New ideas from the FSB on regulating securities lending, and our comments

While regulatory pronouncements on securities lending have tended to be long on “we are concerned” and short on “here’s what we’ll do about it,” the most recent report from the Financial Stability Board on Shadow Banking starts to discuss concrete actions that regulators might consider.

According to , published on October 27, 2011, the FSB has brought up three specific areas for potential action: regulating cash collateral pools, requiring minimum margin and improving market infrastructure. While each of these topics could be the subject of a graduate thesis, our initial comments are as follows.

Attempts to regulate cash collateral pools would be met with nonchalance by the majority of principal lenders. The fact is, about 90% of cash collateral pools are already in US money market (2a-7) pools or pools that follow similar guidelines (sources: RMA and Finadium). This is likely to be the vehicle that regulators would pick for mandating an investment style for cash collateral anyhow, meaning no change for market participants. The remaining 10% would require changes to their holdings that could potentially decrease revenues (and risk, theoretically but in no way guaranteed). We do understand why the FSB would want to regulate cash collateral pools – no one wants frozen or poor quality collateral – but the market has already self-adjusted.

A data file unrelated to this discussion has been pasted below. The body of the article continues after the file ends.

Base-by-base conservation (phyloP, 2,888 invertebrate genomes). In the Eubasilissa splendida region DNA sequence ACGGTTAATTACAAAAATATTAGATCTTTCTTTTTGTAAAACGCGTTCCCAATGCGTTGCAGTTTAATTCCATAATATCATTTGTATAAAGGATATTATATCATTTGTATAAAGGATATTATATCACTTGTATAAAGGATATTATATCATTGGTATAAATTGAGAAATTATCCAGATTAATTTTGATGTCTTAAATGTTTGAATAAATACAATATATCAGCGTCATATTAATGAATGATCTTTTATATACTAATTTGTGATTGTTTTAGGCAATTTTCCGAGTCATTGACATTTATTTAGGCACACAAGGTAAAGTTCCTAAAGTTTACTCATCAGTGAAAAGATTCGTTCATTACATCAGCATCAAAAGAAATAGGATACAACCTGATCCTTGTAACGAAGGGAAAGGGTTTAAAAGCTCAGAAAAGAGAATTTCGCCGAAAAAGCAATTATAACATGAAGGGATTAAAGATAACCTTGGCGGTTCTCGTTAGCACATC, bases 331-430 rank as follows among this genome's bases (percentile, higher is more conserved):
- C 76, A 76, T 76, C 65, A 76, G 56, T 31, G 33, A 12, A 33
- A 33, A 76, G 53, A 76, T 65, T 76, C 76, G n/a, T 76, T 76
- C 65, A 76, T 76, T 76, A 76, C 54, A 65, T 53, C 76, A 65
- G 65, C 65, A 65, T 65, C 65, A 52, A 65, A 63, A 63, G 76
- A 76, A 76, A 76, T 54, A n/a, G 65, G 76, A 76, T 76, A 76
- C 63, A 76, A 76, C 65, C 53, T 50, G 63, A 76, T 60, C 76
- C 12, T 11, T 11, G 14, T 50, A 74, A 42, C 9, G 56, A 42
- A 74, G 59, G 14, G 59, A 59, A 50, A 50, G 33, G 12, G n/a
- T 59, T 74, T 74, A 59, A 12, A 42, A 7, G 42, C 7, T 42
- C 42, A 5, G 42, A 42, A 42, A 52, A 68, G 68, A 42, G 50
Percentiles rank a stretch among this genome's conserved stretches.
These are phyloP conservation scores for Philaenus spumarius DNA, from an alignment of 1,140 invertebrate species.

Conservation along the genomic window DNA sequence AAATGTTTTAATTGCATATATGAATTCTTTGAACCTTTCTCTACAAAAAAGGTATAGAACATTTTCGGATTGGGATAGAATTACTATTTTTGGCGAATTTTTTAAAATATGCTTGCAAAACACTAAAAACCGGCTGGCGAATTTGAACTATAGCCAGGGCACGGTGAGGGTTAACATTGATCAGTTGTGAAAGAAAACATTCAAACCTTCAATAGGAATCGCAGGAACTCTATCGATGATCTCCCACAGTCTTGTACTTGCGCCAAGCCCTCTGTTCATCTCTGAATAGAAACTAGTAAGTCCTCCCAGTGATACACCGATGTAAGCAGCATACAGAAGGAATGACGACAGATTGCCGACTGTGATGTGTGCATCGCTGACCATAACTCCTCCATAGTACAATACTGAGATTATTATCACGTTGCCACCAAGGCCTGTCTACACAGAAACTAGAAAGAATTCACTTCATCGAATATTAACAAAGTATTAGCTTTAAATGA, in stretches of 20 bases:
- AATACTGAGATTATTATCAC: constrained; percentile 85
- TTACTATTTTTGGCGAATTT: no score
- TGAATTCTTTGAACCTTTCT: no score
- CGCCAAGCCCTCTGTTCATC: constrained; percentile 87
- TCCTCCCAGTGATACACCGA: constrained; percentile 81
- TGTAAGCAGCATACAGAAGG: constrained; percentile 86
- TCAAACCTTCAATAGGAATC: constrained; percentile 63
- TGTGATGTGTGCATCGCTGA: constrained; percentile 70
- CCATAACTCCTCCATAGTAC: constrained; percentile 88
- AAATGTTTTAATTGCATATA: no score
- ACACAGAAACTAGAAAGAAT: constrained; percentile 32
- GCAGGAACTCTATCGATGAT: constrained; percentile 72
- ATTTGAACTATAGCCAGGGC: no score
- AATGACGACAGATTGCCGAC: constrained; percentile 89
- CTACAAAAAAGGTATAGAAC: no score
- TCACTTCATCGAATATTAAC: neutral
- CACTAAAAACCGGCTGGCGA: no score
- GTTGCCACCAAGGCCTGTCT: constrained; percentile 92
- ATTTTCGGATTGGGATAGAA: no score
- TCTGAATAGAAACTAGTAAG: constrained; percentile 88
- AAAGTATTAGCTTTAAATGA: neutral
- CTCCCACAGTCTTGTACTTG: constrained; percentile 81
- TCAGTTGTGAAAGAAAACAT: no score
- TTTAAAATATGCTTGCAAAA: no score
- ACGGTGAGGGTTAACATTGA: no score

The next point on requiring minimum margin could really only go one direction: up. Current margin (really, the collateralization amount) is at 102% or 105%, or more in specific circumstances for lower value collateral. By referencing the March 2010 report from the Committee on the Global Financial System, the FSB is implying that minimum collateralization rates could be set by regulators depending on the broader economic climate (procyclicality). This would have a massive range of unintended consequences but the main one would be to slow securities lending activity (and by extension, short selling, derivatives market making, repo returns, etc.).

Lastly, the FSB looks to improve market infrastructure for secured funding markets. This is a bit of a head scratcher in securities lending for developed markets, as the infrastructure provided by Equilend, SunGard and others is really quite good. This seems like either a box that needs to be checked or a recommendation from people who haven’t looked closely at the subject yet. However, when you get to bilateral repo or emerging markets, the FSB could have a point.

The next installment from the FSB on Shadow Banking is expected in 2012.

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